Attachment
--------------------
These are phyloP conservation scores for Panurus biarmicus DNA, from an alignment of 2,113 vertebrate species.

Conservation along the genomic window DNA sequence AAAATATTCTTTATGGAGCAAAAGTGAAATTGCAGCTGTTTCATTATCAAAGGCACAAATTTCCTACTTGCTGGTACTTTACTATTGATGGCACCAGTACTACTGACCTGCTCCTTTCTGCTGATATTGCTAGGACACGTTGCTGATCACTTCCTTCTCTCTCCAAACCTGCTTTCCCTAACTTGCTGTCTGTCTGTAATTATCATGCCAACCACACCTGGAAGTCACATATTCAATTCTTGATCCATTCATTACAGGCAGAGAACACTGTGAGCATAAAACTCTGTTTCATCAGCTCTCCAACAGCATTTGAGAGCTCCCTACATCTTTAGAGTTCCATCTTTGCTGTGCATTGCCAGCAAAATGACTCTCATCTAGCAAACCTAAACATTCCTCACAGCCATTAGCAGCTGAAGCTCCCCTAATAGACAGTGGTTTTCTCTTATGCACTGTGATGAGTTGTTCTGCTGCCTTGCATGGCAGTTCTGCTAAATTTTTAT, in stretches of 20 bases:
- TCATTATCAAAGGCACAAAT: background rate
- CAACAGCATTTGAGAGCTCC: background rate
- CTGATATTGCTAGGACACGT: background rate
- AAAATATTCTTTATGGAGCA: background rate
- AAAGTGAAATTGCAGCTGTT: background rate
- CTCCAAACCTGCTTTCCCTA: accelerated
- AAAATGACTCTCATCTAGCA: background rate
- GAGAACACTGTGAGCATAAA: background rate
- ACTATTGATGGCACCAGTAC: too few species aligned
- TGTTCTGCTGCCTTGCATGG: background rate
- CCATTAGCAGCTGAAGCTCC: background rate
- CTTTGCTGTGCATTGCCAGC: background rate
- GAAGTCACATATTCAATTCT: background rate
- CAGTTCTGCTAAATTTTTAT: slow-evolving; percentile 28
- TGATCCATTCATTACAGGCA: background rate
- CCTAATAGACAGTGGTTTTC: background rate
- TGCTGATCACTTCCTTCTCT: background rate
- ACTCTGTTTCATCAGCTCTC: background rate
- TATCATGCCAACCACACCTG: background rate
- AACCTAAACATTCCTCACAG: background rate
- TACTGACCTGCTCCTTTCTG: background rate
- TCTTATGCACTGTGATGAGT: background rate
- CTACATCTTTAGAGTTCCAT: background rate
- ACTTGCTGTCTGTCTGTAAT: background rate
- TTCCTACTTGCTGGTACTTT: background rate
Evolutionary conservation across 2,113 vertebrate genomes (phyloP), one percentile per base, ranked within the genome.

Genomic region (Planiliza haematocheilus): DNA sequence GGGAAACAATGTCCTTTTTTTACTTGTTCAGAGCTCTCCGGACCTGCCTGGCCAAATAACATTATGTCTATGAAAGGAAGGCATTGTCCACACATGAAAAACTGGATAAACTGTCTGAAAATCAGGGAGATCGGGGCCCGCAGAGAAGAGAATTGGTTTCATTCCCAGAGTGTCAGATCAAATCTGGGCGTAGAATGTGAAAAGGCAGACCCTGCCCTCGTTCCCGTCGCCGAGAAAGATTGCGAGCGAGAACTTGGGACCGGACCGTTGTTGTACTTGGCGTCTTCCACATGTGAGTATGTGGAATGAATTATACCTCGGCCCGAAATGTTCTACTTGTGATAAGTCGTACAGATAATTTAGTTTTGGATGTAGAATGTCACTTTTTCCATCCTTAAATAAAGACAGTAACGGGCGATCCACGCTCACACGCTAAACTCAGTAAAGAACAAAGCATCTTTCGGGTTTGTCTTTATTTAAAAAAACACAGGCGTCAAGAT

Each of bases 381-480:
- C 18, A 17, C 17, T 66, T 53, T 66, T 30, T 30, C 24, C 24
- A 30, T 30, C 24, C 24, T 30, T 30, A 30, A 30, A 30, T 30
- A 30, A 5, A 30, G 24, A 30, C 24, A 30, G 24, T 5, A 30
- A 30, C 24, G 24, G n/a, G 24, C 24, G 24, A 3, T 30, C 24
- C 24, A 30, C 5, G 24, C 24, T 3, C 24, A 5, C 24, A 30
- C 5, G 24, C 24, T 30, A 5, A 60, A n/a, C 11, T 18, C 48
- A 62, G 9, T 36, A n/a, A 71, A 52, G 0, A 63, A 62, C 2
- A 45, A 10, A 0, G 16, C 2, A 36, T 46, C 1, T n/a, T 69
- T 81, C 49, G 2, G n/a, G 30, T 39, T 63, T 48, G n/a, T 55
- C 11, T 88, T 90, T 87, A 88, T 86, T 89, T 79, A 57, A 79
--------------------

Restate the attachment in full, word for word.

These are phyloP conservation scores for Panurus biarmicus DNA, from an alignment of 2,113 vertebrate species.

Conservation along the genomic window DNA sequence AAAATATTCTTTATGGAGCAAAAGTGAAATTGCAGCTGTTTCATTATCAAAGGCACAAATTTCCTACTTGCTGGTACTTTACTATTGATGGCACCAGTACTACTGACCTGCTCCTTTCTGCTGATATTGCTAGGACACGTTGCTGATCACTTCCTTCTCTCTCCAAACCTGCTTTCCCTAACTTGCTGTCTGTCTGTAATTATCATGCCAACCACACCTGGAAGTCACATATTCAATTCTTGATCCATTCATTACAGGCAGAGAACACTGTGAGCATAAAACTCTGTTTCATCAGCTCTCCAACAGCATTTGAGAGCTCCCTACATCTTTAGAGTTCCATCTTTGCTGTGCATTGCCAGCAAAATGACTCTCATCTAGCAAACCTAAACATTCCTCACAGCCATTAGCAGCTGAAGCTCCCCTAATAGACAGTGGTTTTCTCTTATGCACTGTGATGAGTTGTTCTGCTGCCTTGCATGGCAGTTCTGCTAAATTTTTAT, in stretches of 20 bases:
- TCATTATCAAAGGCACAAAT: background rate
- CAACAGCATTTGAGAGCTCC: background rate
- CTGATATTGCTAGGACACGT: background rate
- AAAATATTCTTTATGGAGCA: background rate
- AAAGTGAAATTGCAGCTGTT: background rate
- CTCCAAACCTGCTTTCCCTA: accelerated
- AAAATGACTCTCATCTAGCA: background rate
- GAGAACACTGTGAGCATAAA: background rate
- ACTATTGATGGCACCAGTAC: too few species aligned
- TGTTCTGCTGCCTTGCATGG: background rate
- CCATTAGCAGCTGAAGCTCC: background rate
- CTTTGCTGTGCATTGCCAGC: background rate
- GAAGTCACATATTCAATTCT: background rate
- CAGTTCTGCTAAATTTTTAT: slow-evolving; percentile 28
- TGATCCATTCATTACAGGCA: background rate
- CCTAATAGACAGTGGTTTTC: background rate
- TGCTGATCACTTCCTTCTCT: background rate
- ACTCTGTTTCATCAGCTCTC: background rate
- TATCATGCCAACCACACCTG: background rate
- AACCTAAACATTCCTCACAG: background rate
- TACTGACCTGCTCCTTTCTG: background rate
- TCTTATGCACTGTGATGAGT: background rate
- CTACATCTTTAGAGTTCCAT: background rate
- ACTTGCTGTCTGTCTGTAAT: background rate
- TTCCTACTTGCTGGTACTTT: background rate
Evolutionary conservation across 2,113 vertebrate genomes (phyloP), one percentile per base, ranked within the genome.

Genomic region (Planiliza haematocheilus): DNA sequence GGGAAACAATGTCCTTTTTTTACTTGTTCAGAGCTCTCCGGACCTGCCTGGCCAAATAACATTATGTCTATGAAAGGAAGGCATTGTCCACACATGAAAAACTGGATAAACTGTCTGAAAATCAGGGAGATCGGGGCCCGCAGAGAAGAGAATTGGTTTCATTCCCAGAGTGTCAGATCAAATCTGGGCGTAGAATGTGAAAAGGCAGACCCTGCCCTCGTTCCCGTCGCCGAGAAAGATTGCGAGCGAGAACTTGGGACCGGACCGTTGTTGTACTTGGCGTCTTCCACATGTGAGTATGTGGAATGAATTATACCTCGGCCCGAAATGTTCTACTTGTGATAAGTCGTACAGATAATTTAGTTTTGGATGTAGAATGTCACTTTTTCCATCCTTAAATAAAGACAGTAACGGGCGATCCACGCTCACACGCTAAACTCAGTAAAGAACAAAGCATCTTTCGGGTTTGTCTTTATTTAAAAAAACACAGGCGTCAAGAT

Each of bases 381-480:
- C 18, A 17, C 17, T 66, T 53, T 66, T 30, T 30, C 24, C 24
- A 30, T 30, C 24, C 24, T 30, T 30, A 30, A 30, A 30, T 30
- A 30, A 5, A 30, G 24, A 30, C 24, A 30, G 24, T 5, A 30
- A 30, C 24, G 24, G n/a, G 24, C 24, G 24, A 3, T 30, C 24
- C 24, A 30, C 5, G 24, C 24, T 3, C 24, A 5, C 24, A 30
- C 5, G 24, C 24, T 30, A 5, A 60, A n/a, C 11, T 18, C 48
- A 62, G 9, T 36, A n/a, A 71, A 52, G 0, A 63, A 62, C 2
- A 45, A 10, A 0, G 16, C 2, A 36, T 46, C 1, T n/a, T 69
- T 81, C 49, G 2, G n/a, G 30, T 39, T 63, T 48, G n/a, T 55
- C 11, T 88, T 90, T 87, A 88, T 86, T 89, T 79, A 57, A 79